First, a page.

Women Witnesses – Visions of The Resurrection of Jesus
Posted by NT Wrong on September 25, 2008
The canonical Gospels all include stories of women who see the resurrected Jesus. Why women? In a world in which the opinions of men were much more greatly esteemed than those of women, why all these stories about women seeing the resurrected Jesus?
The simple explanation must be that it was in fact women who had the earliest visions of Jesus. Women followers of Jesus, not men, were the first to experience visions of Jesus after his death. And it is these stories which became central to the vision reports of the resurrected Jesus which were later incorporated into the gospels.
In the first century AD, women had limited roles to play in preaching and public speaking. But when it came to visions, vision reports, and prophecy, women had a special position. In fact, visionary experiences are, across many cultures, one of the limited number of ways that a woman can express herself religiously with authority. In her study of medieval visionary experiences (Power, Gender and Christian Mysticism), Grace Jantzen considers this is the major explanatory factor for the high proportion of women visionaries. Any authority women claimed for themselves would require a very special validation in the face of male hegemony — and a prime validation was a vision of the glorified heavenly Jesus.
“Given all the other restrictions on women, along with the expectations of the time, it is not at all surprising that women might be more open than men to visionary experiences in the first place, make more of them when they occurred, and use them as the basis for their authority as teachers of authority and spirituality.”
– Grace Jantzen, 169
A study by Jerome Kroll and Bernard Bachrach, of 134 vision reports from the 8th-12th centuries, demonstrates how visionary experiences were an opportunity for the downtrodden, oppressed, poor, and women to express themselves. Some 49% of visionaries, in their large survey, were either men without rank or women, despite the literature being read by a small elite of the population. Similarly, the majority of leaders in the Nineteenth Century Spiritualist Movement were women.
Female visionaries thrived in the earliest Church. The fulfillment of Joel’s prophecy in Acts 2.17-18 stresses both men and women as recipients. Philip’s four daughters prophesy (Acts 21.9). In Luke 2.36-37, the prophet Anna lives in the Temple and is the first to preach about Jesus — to all in Jerusalem. In addition, the Corinthian women prophesied (1 Cor 11.5). Furthermore, a number of Gnostic sources testify that Mary Magdalene was a significant visionary in earliest Christianity (Epiphanius, Pan 26.8.1-3; Pistis Sophia; Gospel of Mary). Also, Juvenal attests to a ‘priestess’ in Jerusalem in the first century AD who acted as a dream interpreter (Satires 6.542).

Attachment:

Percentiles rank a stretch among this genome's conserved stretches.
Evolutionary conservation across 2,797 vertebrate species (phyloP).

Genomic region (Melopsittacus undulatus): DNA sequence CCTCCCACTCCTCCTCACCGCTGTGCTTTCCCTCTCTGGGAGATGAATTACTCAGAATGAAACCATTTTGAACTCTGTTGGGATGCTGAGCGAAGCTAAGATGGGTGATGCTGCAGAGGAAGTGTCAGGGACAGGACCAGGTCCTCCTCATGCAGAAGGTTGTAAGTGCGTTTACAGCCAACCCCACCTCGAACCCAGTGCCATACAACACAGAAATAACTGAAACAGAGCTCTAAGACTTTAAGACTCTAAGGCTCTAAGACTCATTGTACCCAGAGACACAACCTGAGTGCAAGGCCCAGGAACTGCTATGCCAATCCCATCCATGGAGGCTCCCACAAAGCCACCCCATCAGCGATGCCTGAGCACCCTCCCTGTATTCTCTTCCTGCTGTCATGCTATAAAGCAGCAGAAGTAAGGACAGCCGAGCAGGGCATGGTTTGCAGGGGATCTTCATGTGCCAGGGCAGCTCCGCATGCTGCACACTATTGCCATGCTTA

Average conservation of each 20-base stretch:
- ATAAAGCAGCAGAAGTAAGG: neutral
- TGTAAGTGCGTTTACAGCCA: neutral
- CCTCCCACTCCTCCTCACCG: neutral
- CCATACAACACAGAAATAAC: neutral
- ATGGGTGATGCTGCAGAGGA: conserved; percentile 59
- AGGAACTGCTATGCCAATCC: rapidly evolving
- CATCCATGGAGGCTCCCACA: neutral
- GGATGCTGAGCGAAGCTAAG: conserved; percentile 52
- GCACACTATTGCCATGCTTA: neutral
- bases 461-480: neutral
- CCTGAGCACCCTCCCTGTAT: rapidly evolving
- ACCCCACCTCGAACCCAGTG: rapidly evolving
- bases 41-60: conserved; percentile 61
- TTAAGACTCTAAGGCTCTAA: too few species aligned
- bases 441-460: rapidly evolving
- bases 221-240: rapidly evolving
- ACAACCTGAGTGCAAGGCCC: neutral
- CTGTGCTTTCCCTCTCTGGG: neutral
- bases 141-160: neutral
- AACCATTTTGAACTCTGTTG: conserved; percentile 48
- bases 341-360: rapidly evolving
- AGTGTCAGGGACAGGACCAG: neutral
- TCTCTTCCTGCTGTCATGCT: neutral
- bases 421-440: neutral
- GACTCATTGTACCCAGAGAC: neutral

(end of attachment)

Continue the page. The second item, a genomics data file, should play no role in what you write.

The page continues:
So, while it was rare for women to write religious works in the first century AD, women were well represented as visionaries. The religious pattern across many cultures, as well as the particularities of the earliest Christian Church point in the same direction: if a vision report existed, there was a fair probability that women would be behind it.
What does this mean for the Gospel accounts? As the resurrection accounts are likely derived from vision reports, it was not unexpected, and in fact was quite likely that the vision reports should derive from women.
So, we should turn the popular apologetic on its head. Some popular Christian apologists have claimed that the stories of sightings of the resurrected Jesus by women must be factual:
“Given the second-class status of women in first-century Palestine and their inability to serve as witnesses in a Jewish court, it is amazing they should appear here as the discoverers and chief witnesses to the fact of Jesus’ empty tomb, for so unreliable a witness was an embarassment to the Christian proclamation.”
– William Lane Craig, Jesus’ Resurrection, 177.
The contrary conclusion should now be made. Due to the fact that visionary experiences comprised one of the few ways for women to express themselves religiously in the first century AD — they were restricted from public leadership and even giving witness in a public court — these stories probably derive from women’s visionary experiences. Paul might have been successful in removing the first, female vision accounts of the resurrection from his list of ‘post-resurrection appearances’. But the Gospel writers have preserved these accounts — even as they have attempted to make them secondary to other accounts attributed to various men in the gospels. So we see that the explanation of the gospels’ resurrection accounts in terms of vision reports has the greater historical evidence and greater explanatory power.
Part One: The Resurrection of Jesus as Mass Hallucination
Part Three: Resurrection: From Visionary Ascent to Vision Of Ascent
7 Responses to “Women Witnesses – Visions of The Resurrection of Jesus”
Sorry, the comment form is closed at this time.